Thursday, 5 September 2013

WHEN WRITERS RESIGN



Most jobs in life are noted for their sameness - you do the same thing day after day, week after week, or things go in cycles but are usually predictable. While many people declare they hate their jobs (95% according to a recent survey), they would probably say what they hate is the boredom and sameness. Yet, paradoxically, this is the very reason why they don't quit. Sameness is safe, predictable, secure. You work your hours and you go home at the end of the week with a nice pay-check that pays the bills and buys food.

Writing? Never the same. Just because one story or novel worked out well, that's no guarantee that the next one will be easier, or even work at all. If you write the same story over and over, the critics will lay into you and you'll be labelled unadventurous or boring or predictable. If the new book is deemed of a lesser quality than the previous, you'll get it in the neck for that too.

Money comes and goes. Usually, it goes. Last year's bestseller is this year's remainder, and that healthy royalty cheque dwindles alarmingly, so that you start to think about going back to waitressing or driving taxis.

You are told you need to have a platform, a website, to engage in social media and market yourself, but that seems like a waste of good writing time, or it sucks up too much energy. It becomes another procrastination tool.
Or you decide to start teaching writing, and eventually (or soon) discover that it sucks away your creativity and energy, and it’s depressing to see how many people think they want to be writers.

Output surges and dies. One year you produce three books, the next year(s) you strike a story that just won't work and several years later you have to abandon it. No product, no sales, no advances, no royalties.
The exciting flush of the first draft dies under rewrite after rewrite after rewrite. Your agent stops answering your calls. But you have to keep writing. What else can you do?

No one is knocking on your door, begging for your latest manuscript. No one cares much whether you write or not. Your mother keeps hinting that you should get a real job.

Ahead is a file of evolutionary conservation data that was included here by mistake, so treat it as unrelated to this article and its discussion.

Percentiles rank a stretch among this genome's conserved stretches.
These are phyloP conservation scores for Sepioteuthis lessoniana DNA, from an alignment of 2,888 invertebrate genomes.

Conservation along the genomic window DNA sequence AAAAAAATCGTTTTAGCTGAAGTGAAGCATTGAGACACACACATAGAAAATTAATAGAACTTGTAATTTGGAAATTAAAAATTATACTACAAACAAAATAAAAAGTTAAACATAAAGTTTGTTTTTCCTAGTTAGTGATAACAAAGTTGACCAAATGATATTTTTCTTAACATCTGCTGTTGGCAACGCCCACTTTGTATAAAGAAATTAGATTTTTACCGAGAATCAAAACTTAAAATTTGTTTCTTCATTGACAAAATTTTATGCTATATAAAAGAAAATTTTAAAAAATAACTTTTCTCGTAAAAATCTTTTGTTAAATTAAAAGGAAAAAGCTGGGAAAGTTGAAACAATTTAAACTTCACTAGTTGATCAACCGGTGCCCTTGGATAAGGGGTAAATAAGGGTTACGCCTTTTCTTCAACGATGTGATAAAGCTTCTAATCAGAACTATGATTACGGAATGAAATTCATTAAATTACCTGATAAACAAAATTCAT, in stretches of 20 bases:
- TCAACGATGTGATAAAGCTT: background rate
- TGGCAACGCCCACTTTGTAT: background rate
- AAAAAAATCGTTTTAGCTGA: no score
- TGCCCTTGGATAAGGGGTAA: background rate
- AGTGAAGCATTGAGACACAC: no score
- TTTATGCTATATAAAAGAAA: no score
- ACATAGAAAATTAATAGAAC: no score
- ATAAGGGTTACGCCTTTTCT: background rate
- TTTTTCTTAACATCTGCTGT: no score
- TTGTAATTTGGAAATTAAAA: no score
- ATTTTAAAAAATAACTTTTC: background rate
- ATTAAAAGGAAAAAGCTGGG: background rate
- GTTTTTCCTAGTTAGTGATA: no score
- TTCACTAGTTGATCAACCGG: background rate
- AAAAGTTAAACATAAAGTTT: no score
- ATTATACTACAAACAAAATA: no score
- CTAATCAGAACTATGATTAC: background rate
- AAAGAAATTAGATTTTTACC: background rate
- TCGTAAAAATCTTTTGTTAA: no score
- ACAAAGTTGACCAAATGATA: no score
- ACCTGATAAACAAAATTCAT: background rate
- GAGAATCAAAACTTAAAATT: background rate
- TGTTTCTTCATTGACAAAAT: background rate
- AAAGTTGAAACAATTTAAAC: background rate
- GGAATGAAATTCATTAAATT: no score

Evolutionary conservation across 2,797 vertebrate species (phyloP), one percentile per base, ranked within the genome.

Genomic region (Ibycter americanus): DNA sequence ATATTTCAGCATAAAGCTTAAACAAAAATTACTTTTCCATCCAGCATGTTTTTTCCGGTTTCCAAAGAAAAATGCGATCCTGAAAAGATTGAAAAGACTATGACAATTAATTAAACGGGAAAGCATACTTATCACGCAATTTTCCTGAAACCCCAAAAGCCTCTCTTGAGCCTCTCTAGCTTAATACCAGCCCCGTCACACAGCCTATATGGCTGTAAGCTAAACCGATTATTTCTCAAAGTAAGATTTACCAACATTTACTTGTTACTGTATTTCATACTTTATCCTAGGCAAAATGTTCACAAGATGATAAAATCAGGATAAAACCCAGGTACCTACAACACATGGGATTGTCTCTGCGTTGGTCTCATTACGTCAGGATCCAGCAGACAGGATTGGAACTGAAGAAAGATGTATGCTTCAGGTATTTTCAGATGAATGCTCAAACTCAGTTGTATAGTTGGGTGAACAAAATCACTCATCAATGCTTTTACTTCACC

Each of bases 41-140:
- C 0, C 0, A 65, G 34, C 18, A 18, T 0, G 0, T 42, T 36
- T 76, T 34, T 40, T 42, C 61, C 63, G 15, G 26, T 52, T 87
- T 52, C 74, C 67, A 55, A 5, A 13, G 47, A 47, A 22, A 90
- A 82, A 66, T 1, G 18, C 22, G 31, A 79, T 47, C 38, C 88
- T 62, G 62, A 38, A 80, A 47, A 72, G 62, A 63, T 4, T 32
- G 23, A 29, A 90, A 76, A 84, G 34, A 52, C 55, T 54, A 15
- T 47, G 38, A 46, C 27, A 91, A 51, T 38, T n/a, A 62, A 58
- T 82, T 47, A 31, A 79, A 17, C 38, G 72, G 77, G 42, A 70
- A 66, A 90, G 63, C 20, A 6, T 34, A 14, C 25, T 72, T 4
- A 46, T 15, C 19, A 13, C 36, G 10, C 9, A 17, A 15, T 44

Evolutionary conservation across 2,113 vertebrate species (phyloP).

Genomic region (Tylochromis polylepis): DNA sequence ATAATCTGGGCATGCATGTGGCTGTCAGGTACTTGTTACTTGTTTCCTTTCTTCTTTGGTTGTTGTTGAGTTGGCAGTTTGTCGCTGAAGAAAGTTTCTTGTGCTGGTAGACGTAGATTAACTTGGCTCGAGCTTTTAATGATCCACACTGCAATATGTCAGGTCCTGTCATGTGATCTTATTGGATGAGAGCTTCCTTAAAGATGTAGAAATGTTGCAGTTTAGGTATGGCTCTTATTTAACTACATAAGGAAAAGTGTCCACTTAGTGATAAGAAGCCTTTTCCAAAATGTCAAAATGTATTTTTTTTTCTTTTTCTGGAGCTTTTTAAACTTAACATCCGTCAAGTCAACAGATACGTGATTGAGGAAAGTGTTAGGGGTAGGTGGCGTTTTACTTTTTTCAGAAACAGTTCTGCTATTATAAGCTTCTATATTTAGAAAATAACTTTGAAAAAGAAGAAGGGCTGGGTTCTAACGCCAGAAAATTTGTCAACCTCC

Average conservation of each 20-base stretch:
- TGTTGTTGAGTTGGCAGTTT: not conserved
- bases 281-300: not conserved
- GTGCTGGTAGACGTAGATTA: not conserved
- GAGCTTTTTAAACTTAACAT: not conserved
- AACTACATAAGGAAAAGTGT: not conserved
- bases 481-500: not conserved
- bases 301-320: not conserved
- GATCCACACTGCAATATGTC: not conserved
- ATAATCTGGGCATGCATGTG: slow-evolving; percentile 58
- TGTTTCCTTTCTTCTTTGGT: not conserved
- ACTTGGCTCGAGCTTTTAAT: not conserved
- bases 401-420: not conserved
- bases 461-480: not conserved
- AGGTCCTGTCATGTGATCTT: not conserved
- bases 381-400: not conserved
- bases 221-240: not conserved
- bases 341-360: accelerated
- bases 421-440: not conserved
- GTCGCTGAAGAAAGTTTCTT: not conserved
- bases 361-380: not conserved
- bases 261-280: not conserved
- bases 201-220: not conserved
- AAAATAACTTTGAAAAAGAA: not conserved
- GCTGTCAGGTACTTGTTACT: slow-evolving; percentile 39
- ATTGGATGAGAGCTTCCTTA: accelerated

Depressed yet?

Maybe, but it comes with the “job” and learning how to deal with it or work through it is a crucial part of being a writer. There are times when I yearn after my old waitressing job (except now I'm such a cranky person I'd probably be a reincarnation of Carla from 'Cheers', only worse).

Actually, you can stop. Mostly, writing is a job like any other, so you can resign. I've known several writers who have written three or four novels, then gone off to do something else. I've known talented writers who decided it was all too hard. Some people go back to writing just for the enjoyment and decide they will never send anything out again.

What keeps me going? The lure and promise of the story idea not yet written, the vision of the story that haunts me for several years until I just have to write it no matter what, the high that comes from having written, the way in which my own words can surprise me at times as if it wasn't really me who wrote them ... there are many reasons not to give up, and they are all to do with writing. Not with getting published.

What keeps you going? Is it the drive to tell a meaningful story, or record life? Is it a love of language? As writers, like any artists, we are driven to create. Eric Maisel’s books often discuss creativity and how to decide “what matters”, especially when you are feeling overwhelmed by all the parts of your life that are NOT writing. He also talks about how those who do not feel the need to create don’t really understand it, or how it feels. Take heart! Follow your passion, create so you feel alive. Know that hard work will help you achieve your dreams more than anything.
 
© Sherryl Clark
 

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